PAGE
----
Most smart football fans realize that a critical component to winning is keeping your offense on the field, moving the ball and eventually scoring points. The difficulty in sustaining drives are keeping down distances within manageable situations -- aka, doing well on first and second down.
The Bengals aren't doing well on third down, at all. Through seven games, the Bengals have converted 34 of 101 third down opportunities (33.7%), which is the lowest franchise conversation rate dating back to the 2000 season (33.92%).
On first down, the Bengals are averaging 2.96 yards-per-rush (4.14 average yards per passing plays -- not just completions). On second down, the Bengals are averaging 2.48 yards-per-rush (4.41 average yards on passing plays). Typically, averages like that leaves an offense with long to-go distances making it nearly impossible to convert with any consistency.
And it shows. Of 101 situations, the Bengals offense is averaging 7.3 yards to go on third down. A more telling breakdown is this. When the Bengals convert a third down, they're averaging 4.9 yards to-go before the snap. On third downs that they don't convert, they're averaging 8.6 yards to-go. It's not just about converting third downs; rather successfully gaining yards on first and second to make third downs much more manageable. If Palmer were the quarterback, it would be different (see below). But Fitzpatrick needs 3-4 yards per play on first and second (no incompletions), otherwise, we're going to be punting rather quickly.
The more we have long-down scenarios, the more the Bengals are sacked. Of the 26 times quarterbacks have been sacked, 12 have come on third downs with an average of 9.3 yards to-go for conversion. That's telling, because the longer a third down is forced to be converted, the longer it takes for deeper routes to develop.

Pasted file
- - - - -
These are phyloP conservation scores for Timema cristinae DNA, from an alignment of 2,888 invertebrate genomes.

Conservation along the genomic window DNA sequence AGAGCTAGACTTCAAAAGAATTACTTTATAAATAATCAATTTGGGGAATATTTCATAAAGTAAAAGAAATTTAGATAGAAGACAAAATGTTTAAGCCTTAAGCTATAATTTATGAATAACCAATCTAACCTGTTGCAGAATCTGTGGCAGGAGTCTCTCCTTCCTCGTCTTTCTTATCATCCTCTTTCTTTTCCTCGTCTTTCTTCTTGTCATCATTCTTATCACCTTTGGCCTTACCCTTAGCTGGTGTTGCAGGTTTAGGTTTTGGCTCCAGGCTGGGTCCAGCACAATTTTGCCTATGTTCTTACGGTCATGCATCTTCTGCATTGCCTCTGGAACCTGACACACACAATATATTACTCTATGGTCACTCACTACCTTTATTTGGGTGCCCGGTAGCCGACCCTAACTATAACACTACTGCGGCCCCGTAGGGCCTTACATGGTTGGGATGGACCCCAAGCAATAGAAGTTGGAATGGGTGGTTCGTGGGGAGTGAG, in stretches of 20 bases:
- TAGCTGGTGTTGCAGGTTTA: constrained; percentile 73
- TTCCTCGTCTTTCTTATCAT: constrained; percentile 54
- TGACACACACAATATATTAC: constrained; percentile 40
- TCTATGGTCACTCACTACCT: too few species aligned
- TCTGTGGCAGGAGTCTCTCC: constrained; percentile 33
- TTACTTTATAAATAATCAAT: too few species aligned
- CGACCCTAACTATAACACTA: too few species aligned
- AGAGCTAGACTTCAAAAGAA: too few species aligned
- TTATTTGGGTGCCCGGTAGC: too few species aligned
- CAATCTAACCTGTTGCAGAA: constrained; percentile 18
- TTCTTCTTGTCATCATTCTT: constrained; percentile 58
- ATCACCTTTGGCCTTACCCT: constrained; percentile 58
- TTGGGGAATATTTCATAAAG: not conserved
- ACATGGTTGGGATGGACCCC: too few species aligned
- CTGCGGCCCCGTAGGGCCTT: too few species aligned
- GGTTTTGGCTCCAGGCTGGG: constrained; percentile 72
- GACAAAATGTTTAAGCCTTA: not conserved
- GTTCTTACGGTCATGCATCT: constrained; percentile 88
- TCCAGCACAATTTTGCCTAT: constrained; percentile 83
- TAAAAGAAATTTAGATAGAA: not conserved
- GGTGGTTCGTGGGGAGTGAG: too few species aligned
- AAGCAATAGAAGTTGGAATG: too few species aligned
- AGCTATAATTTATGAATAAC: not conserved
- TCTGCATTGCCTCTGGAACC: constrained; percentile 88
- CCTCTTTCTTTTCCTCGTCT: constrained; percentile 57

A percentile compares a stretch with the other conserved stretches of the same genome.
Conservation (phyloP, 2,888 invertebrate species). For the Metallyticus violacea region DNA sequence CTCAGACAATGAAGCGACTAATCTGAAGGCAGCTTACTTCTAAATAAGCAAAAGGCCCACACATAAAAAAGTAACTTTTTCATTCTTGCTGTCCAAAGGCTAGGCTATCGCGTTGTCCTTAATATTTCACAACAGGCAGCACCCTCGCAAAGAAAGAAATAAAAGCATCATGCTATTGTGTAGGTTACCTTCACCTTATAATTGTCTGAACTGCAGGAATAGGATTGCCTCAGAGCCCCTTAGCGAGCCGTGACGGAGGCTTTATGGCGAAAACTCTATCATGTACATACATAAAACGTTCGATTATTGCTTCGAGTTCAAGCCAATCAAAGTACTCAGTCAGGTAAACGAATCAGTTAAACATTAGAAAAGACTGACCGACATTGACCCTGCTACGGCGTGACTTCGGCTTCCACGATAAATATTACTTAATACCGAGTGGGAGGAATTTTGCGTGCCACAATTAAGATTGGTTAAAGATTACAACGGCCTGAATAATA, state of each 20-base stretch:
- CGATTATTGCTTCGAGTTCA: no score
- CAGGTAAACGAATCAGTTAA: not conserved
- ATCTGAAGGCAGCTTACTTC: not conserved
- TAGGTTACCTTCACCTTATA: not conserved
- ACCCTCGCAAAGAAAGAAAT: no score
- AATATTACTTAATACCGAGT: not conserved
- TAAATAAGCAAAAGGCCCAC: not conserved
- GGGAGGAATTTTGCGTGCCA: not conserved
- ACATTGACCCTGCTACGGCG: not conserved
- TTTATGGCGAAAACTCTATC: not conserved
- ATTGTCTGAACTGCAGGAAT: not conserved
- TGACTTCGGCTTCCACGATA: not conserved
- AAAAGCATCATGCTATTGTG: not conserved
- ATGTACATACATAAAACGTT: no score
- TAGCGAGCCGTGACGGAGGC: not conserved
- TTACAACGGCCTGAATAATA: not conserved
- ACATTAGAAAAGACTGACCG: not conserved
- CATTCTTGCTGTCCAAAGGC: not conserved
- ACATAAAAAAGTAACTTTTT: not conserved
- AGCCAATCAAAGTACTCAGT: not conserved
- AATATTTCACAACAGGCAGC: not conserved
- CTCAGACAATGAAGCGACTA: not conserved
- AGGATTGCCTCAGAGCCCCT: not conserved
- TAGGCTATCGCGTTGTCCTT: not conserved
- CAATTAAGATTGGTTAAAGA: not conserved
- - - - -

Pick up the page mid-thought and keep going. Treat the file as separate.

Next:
During Palmer's final two games (so far) this season, he recorded a 135.6 passer rating on third down (94.2 for the season) -- Ryan Fitzpatrick has been horrible with a 27.4 passer rating. Both quarterbacks have targed T.J. Houshmandzadeh the most, combining for 21 targets -- 13 of which Houshmandzadeh has converted out of 16 total receptions. In recent seasons, Houshmandzadeh has been the go-to guy on third down -- this season is no different.
Rushing the ball is non-existant -- mostly because of the consistent long to-go distances. However, Perry has rushed seven times on third-and-two (or shorter), converted twice (six yards, two yards) and either lost yards, or rushed for no-gain on five occassions (aka, 71% of the time). And if you take out the six-yard gain against the Titans, Perry has totaled one-yard lost on six tries. Watson has a couple of seven yard gains, but neither were converted; both were long eight and 10 yards to-go respectively.
Here's an easier to read breakdown of all that accumlated stats I spent Monday morning compiling (and the boss is pissed).
|Converted Third Downs||33.7% (34/101)|
|Avg. To Go on Third Down||7.3|
|Avg. To-Go When Converting||4.9|
|Avg. To-Go When Fail To Convert||8.6|
|Avg. To-Go When QB is Sacked||9.3|
The following is a player breakdown on third downs.
* Both fumbled -- one lost.
Fitzpatrick has scrambled/QB sneaked seven times converting four first downs (two against the Browns, one against the Jets, one against the Steelers).
A breakdown of rushing attempts on third down. This might seemed garbled, but within the players, it should read yards, attempts, conversions and touchdowns.
Houshmandzadeh has converted 13 receptions into first downs, including two touchdowns against the Dallas Cowboys.